- Provide EASA service center technicians with the technical knowledge they need to effectively measure and diagnose vibration on machines being tested in the service center.
- Provide the foundation understanding necessary to use vibration data as an indicator of machinery condition
- Provide the fundamental knowledge of dynamic balancing necessary to use common balancing instruments in the service center
This manual, a companion to EASA's 2-day seminar of the same name, covers horizontal and vertical squirrel-cage induction motors in the 300 to 5,000 horsepower range, low- and medium-voltage. Most of the principles covered apply to other sizes as well. This manual focuses primarily on NEMA motors.
ANSI/EASA AR100 is a must-have guide to the repair of rotating electrical machines. Its purpose is to establish recommended practices in each step of the rotating electrical apparatus rewinding and rebuilding processes.
On occasion, service centers are asked to balance fan blades that are designed for an overhung mounting. The fan blade may be received mounted on the shaft, or without any shaft. The decision has to be made about how to mount the rotor in the balancing machine. One solution is to fabricate a mandrel to balance the fan blade between the machine pedestals. The other alternative is to mount the fan blade on the end of the shaft in an overhung configuration, with the fan blade outboard of both balancing machine pedestals. This would be the more expedient method if the fan blade is already mounted on the shaft in the overhung configuration. How the fan blade is mounted doesn’t change the balance, as long as the fit to the shaft doesn’t change. So the question is, “Which is easiest?” Often it is easiest to mount the rotor in the overhung configuration, but balancing in that configuration presents some challenges. Those challenges are addressed here.
We often hear the terms preventive maintenance (PM) and predictive maintenance (PdM) of electric motors. However, it’s far less often that we give consideration to the tasks associated with these methods of maintaining motor operation and extending operating service life. This article will address some of the more common activities associated with PM and PdM, with the focus on three-phase squirrel cage motors.
Vibration is the most effective and well-recognized parameter for assessing the mechanical condition of electric motors. Generally, lower vibration levels are equated with improved reliability. However, arbitrarily reducing the vibration level specification for acceptance of new and repaired motors will not necessarily result in improved reliability, and it will definitely increase costs. Further, reliance on vibration levels at 2x line frequency (2xlf) as an indicator of electric motor reliability is not effective.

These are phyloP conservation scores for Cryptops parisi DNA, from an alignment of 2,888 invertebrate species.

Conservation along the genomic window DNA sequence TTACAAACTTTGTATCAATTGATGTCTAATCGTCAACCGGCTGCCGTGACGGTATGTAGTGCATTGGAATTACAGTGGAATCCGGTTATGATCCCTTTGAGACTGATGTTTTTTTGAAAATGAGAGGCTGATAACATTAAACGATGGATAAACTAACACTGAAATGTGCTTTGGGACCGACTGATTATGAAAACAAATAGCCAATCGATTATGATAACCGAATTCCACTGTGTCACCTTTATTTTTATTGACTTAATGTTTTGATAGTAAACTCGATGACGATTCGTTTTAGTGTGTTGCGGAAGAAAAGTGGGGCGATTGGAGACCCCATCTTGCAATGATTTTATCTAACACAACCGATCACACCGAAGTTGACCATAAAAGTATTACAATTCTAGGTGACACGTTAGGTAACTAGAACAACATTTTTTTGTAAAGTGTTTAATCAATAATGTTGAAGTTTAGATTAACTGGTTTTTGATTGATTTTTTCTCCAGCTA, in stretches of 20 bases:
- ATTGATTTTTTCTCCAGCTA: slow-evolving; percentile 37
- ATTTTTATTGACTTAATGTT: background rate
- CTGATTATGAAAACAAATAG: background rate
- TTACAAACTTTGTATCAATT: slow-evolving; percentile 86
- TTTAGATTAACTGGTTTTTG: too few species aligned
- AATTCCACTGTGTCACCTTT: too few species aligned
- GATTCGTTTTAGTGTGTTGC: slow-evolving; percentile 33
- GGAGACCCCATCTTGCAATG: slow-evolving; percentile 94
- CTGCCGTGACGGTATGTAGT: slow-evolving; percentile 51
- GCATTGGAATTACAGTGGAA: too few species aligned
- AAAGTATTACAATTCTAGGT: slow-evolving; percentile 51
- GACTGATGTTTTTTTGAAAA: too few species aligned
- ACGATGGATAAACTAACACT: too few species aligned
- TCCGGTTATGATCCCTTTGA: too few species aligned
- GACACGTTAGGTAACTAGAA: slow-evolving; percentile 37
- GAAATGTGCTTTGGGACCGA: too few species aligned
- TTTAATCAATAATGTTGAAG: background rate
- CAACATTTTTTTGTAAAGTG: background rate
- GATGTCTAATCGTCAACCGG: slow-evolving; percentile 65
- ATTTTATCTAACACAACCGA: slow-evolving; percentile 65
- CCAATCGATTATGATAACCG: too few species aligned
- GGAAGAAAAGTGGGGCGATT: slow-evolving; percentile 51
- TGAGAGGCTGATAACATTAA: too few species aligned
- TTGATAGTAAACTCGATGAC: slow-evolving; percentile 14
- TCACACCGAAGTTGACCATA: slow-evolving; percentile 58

A customer specifies that the rotor is to be balanced to 4W/N. Is that the 4W/N Military specification, or the 4W/N API specification?It could make a big difference. And, how do they compare to the ISO 1940/1 specification (G2.5, G1, etc.)? Fortunately, for symmetrical rotors, comparing the various standards is only a matter of a bit of easy algebra. For non-symmetrical rotors, the process gets a little more difficult because each of the specifications handles these cases differently. The other good news is that there are on-line references that provide graphic and tabulated comparisons.
Vibration has three primary parameters; amplitude, frequency and phase. Previous presentations and papers have focused on the two most common parameters, amplitude and frequency. These two are the primary tools for determining if a machine vibration is a problem, and what the cause of the vibration might be. This paper, presented at the 2013 EASA Convention, focuses on the third parameter: phase angle.
This presentation focuses on:
- Identifying belt vibrartion
- Identifying pulley pitch line run-out vibration
- Other vibration sources
- ODS analysis
There are three fundamental parameters for machinery vibration data: amplitude, frequency and phase. When testing machine vibration, amplitude and frequency are the two primary measurements for acceptance testing and for diagnostics. Both of these parameters have several units in which they can be recorded. Converting from one unit of measurement to another is not difficult if both amplitude and frequency data are available. In many cases, only amplitude measurements are available, without the needed frequency information, so conversion to other amplitude units is not possible. Knowing when conversion is possible and how to a apply conversion formulas is important when assessing customer specifications and analyzing diagnostic data.
This presentation examines:
- How the spectrum is generated from the vibration signal
- The effect of f-max ad resolution settings
- Averaging techniques
- Scaling and demodulation
When machine vibration increases, one of the first questions asked is: "Is a failing bearing causing the vibration?" In the case of rolling element bearings, it is not difficult to separate vibration caused by a failing bearing from other common faults such as unbalance, misalignment, looseness, etc. But sorting out vibration from a failing rolling element bearing (here-after called "bearing vibration") from process sources such as flow induced and background vibration can be more demanding. The secret is to identify the frequency at which a flaw on a roller or raceway will impact the mating bearing component. These are commonly known as bearing fault frequencies.
Topics covered include:
- Simple to complex steps in identifying bearing vibration
- "Locate rpm" function
- Occurance of sidebands
Resonance is a property of all mechanical structures. It can be described as a sensitivity to a certain vibration frequency. For machinery such as electric motors, pumps, turbines, etc., it becomes a problem when small vibratory forces from the machine operation are amplified by mechanical resonance. The result can be very severe vibration levels, even when the exciting forces are small.
When motors are installed on top of vertical pumps, high vibration is a common problem. This presentation provides an understanding of the nature of this style pump and the various forces essential to diagnosing and correcting vibration problems on vertical pump motors.